si_uni  ta_uni
SinhalaTamil

 

 


 
Re- Advertisiing
(Deadline is extended until 28th December 2017) Application for Scholorship
AIT, Thailand

WDCD Message


Ecosystem Conservation and Management Project
International Consultant - Nature Based Tourism


 

Right to information act - Contact Details


Environmental and Social Management Plan for the proposed Green Climate Fund Project
Ecosystems Management and Conservation Project Funded By World Bank 
 
Sustainable Villages

 


 
 

 

Home Researches
Researches

1

Continue the Conservation Action Plan on Puntias bandula at Hapugoda, Elpitiya and Rabbedigala villages and trans location to Newgala forest


Principal Investigator : Dr. Devaka Weerakoon
Senior Lecturer, Department of Zoology , University of Colombo


Co investigators : Mr. Sampath Gunatilleke
IUCN
  Mr. Tharaka Muthunayake
University
of Colombo
  Ms. Hasula Wickramasinghe
Biodiversity Secretariat, Ministry of Environment

Puntias bandula is a Critically Endangered freshwater fish distributed in about 2km long stretch of stream which originates from Rabbedigala village Rabeddigala, Hapugoda, and Minipura villages. The Stream is surrounded by human habitations and hence human interferences are very high on this species. Its population size has declined by about 90% during the past two decades and its current population stands at less than 200 mature adults.

The recovery programme for the Puntias bandula has started during 2010 and achieved following objectives.

  • Monitor the current status of the species in the type locality.
  • Carry out an awareness camping regarding the importance of conserving Puntias bandula in and around its type locality.
  • Establish community based conservation programme for the species in its type locality.
  • Identification of a suitable site to establish a second population.
  • Improving its current habitat through bank and catchment stabilization through tree planting as well as promoting mix cultivation in the home gardens of villages its habitat to increase the biodiversity and economic status.

As continuation of the project following activities intend carry out in 2011.

  • Continue to support the three village environment committees to carry out conservation activities in their respective villages.
  • Install two boards in the Hapugoda and Rabbedigala villages.
  • Monitor the trees that are planted and provide further tree planting where it has been identified as necessary.
  • Continue to monitor the status of the P bundula population and evaluation the impact of conservation action carried out on its ability to recover from its present status.
  • Continue the school awareness programme.
  • The discovery of Elpitiya population indicates that there may be other small populations inhabiting streams outside the type locality.
  • Establishment of self sustaining wild population in the Newgala forest reserve.

2

Investigation of Ludwigia sedioides as a potential invasive aquatic plant in the wet zone


Principal Investigator :

Dr.  K. Yakandawala
Department of Horticulture and Landscape Gardening,   Wayamba University of Sri Lanka

Invasion of invasive plants is considered as global threat to native biological diversity and ecosystems.   Horticultural trade has been implicated as a significant pathway of plant introductions into new regions.  Salvinia and Eichornia are most common aquatic invasive plants in Sri lanka.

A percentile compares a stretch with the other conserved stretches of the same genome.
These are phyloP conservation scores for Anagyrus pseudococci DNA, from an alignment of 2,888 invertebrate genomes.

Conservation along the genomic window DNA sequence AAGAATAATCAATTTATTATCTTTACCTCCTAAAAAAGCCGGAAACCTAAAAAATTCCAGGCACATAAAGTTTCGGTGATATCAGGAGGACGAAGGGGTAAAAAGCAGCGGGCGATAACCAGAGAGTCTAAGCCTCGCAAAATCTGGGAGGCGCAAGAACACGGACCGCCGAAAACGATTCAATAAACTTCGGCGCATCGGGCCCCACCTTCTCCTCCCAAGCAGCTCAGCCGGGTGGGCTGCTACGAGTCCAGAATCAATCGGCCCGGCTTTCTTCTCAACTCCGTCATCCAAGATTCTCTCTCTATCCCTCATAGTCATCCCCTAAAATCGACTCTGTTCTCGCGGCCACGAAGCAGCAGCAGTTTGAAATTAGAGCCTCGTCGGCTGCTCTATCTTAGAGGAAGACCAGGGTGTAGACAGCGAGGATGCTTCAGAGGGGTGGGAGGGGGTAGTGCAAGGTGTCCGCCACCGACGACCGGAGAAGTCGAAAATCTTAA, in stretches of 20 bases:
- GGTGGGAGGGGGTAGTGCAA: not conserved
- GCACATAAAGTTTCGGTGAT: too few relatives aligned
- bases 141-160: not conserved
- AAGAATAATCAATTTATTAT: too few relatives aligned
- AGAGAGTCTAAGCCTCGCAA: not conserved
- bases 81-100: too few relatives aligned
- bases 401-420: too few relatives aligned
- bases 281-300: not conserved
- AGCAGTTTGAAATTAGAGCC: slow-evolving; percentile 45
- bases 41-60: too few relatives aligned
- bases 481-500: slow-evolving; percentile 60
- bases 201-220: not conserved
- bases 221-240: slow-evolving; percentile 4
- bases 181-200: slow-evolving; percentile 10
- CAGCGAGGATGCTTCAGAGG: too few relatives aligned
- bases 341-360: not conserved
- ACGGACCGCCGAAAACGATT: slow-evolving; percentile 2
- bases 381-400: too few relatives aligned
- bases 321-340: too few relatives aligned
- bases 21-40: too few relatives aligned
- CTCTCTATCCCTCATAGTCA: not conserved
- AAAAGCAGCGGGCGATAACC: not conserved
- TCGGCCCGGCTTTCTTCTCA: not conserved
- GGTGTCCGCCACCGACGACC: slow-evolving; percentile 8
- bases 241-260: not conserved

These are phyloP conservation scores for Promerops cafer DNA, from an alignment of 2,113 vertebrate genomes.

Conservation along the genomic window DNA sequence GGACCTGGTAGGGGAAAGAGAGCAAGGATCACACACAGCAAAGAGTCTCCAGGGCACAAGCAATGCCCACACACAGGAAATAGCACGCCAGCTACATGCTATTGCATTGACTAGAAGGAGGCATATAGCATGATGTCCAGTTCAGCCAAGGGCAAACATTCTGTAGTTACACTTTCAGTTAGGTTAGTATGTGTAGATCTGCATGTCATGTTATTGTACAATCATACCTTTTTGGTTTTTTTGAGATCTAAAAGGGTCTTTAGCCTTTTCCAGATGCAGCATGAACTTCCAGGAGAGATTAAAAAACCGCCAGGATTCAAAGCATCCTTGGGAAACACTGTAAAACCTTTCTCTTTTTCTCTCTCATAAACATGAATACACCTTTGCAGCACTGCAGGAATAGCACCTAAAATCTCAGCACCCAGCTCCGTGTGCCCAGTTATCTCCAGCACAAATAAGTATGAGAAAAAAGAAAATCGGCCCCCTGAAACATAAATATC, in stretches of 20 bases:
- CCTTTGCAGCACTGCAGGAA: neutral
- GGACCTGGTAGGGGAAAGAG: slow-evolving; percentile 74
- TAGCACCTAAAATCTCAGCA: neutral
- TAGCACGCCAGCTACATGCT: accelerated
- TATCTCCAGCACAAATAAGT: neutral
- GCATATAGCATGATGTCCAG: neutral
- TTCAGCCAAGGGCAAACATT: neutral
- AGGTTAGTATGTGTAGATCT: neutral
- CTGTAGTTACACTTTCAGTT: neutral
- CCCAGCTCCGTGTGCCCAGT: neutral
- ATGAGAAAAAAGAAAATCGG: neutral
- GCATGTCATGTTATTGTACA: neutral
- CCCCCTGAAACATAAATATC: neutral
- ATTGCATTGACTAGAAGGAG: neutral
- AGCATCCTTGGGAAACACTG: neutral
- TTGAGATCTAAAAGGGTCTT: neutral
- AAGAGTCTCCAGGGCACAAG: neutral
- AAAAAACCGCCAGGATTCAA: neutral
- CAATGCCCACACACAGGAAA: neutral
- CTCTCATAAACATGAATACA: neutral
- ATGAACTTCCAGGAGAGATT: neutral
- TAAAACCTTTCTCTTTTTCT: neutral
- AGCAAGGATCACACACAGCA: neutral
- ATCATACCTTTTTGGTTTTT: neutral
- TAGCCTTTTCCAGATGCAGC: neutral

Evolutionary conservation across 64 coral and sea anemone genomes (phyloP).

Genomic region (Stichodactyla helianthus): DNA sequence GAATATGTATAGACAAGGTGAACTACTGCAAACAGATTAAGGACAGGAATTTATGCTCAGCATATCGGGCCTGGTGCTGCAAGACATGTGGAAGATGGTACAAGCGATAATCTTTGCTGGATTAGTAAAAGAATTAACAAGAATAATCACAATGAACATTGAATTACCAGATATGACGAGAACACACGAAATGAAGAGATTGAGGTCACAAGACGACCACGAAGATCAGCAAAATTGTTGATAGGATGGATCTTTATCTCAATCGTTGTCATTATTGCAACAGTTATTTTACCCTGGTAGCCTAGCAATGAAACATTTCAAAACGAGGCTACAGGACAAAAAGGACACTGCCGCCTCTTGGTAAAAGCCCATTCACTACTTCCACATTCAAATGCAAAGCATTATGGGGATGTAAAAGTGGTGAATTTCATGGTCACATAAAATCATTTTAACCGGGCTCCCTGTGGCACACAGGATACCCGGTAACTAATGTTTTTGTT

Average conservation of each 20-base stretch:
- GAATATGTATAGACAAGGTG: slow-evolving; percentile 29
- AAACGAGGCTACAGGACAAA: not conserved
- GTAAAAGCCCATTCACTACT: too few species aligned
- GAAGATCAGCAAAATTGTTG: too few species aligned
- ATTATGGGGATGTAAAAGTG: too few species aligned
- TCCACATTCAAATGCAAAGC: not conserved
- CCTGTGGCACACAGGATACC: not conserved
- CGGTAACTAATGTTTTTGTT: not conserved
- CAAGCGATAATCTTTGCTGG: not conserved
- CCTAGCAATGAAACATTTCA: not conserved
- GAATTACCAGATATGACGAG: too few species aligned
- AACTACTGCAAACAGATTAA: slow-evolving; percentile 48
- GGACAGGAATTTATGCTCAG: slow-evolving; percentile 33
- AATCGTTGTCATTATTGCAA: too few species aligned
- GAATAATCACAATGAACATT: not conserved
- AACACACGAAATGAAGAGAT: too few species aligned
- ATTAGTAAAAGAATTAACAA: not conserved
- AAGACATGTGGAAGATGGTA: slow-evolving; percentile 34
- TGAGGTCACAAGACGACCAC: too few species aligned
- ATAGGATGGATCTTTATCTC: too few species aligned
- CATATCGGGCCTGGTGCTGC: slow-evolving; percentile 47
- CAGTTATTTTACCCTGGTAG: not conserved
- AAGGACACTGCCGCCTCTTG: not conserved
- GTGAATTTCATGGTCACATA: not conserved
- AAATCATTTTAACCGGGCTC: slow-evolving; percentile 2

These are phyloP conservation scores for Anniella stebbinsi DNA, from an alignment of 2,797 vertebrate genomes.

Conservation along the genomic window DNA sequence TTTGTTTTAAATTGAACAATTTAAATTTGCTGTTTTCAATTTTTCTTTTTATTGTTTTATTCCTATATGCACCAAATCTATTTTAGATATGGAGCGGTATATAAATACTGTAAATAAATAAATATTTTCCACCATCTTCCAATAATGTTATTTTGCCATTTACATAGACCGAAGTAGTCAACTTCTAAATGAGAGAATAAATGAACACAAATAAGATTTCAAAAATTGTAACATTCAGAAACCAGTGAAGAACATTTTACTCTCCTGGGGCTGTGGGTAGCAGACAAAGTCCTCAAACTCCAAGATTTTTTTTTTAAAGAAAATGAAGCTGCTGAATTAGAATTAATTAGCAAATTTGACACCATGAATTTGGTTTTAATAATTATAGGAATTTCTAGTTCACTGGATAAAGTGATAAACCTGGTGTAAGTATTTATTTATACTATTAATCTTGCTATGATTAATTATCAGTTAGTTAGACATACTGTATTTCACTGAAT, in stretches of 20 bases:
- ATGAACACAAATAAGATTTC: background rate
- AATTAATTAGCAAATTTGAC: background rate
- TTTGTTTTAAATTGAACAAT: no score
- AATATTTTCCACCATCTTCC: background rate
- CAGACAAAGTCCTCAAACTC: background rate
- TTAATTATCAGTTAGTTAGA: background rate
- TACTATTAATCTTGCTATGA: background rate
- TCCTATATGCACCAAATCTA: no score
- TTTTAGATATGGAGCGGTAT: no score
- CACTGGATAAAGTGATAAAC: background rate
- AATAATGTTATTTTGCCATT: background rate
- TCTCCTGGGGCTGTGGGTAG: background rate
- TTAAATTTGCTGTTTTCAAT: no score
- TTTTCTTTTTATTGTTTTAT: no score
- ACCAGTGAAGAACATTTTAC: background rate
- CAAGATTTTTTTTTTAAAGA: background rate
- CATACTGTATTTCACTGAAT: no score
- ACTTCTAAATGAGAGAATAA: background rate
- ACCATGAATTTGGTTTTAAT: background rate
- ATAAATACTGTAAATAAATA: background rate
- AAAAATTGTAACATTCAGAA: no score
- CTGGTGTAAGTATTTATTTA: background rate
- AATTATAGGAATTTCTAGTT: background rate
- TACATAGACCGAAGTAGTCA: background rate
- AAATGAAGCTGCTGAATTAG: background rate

Ludwigia sedioides L. commonly known as Mosaic flower, is an herbaceous perennial plant native to South America. According to NAQDA it is listed under ornamental aquatics, which are being propagated and exported.

A recent study conducted revealed the Ludwigia sedioides L. has spread rapidly and invaded several water bodies in Gampaha District .

Therefore this research conducts an extensive survey in the western province and document the occurrence of  Ludwigia sedioides  and the extent of spread, and also to study the mode of spread and potential allelopathic effect in order to provide information to prevent the spread and also to implement management programmes if in case, this plant become invasive plant in the aquatic ecosystems in future.


3

A study of some ecological and biological aspects of the water hyacinth (Eichhornia crassipes)


Principal Investigator :

Ms. Pradeepa Perera
Department of Botany, OUSL

Co investigators : Dr. Sudeera Ranwala
Department of plant Science, Unniversity of Colombo
  Dr. Devaka Weerakoon,
Department of Zoology, University of Colombo

Sri Lanka is reported to be a biodiversity hotspot in which over 30 invasive alien species(IAS) has been recorded.  Water hyacinth is listed as one of the worst invaders in aquatic eco systems in Sri Lanka.  Eichhornia has introduced to Sri Lanka in 1905 as an ornamental plant.  Despite of the efforts to eradicate this species using both manual and biological control methods over the last 100 years, Eichhornia still shows an island wide distribution posing a tremendous threat to aquatic biota in many inland water systems.

The lack of our ability to effective control this species is partly attributed to the incomplete knowledge on its biological and ecological aspects in our own environment.  Therefore detailed studies on ecology and biology of Eichhornia crassipes growing in Sri Lanka is urgently needed to fill this data gap to develop and strengthen strategies for its successful control and Management.

Environmental factors have been shown to play a major role in the rapid growth and spread of many invaders.  In this study indented to understand the influence of physico- chemical and biological parameters of water on the vegetative and reproductive growth of Eichhornia crassipes and how use these factors contribute to its rapid spread and re colonization after removal with the long term objective of developing a more affective management strategy for this alien invasive species.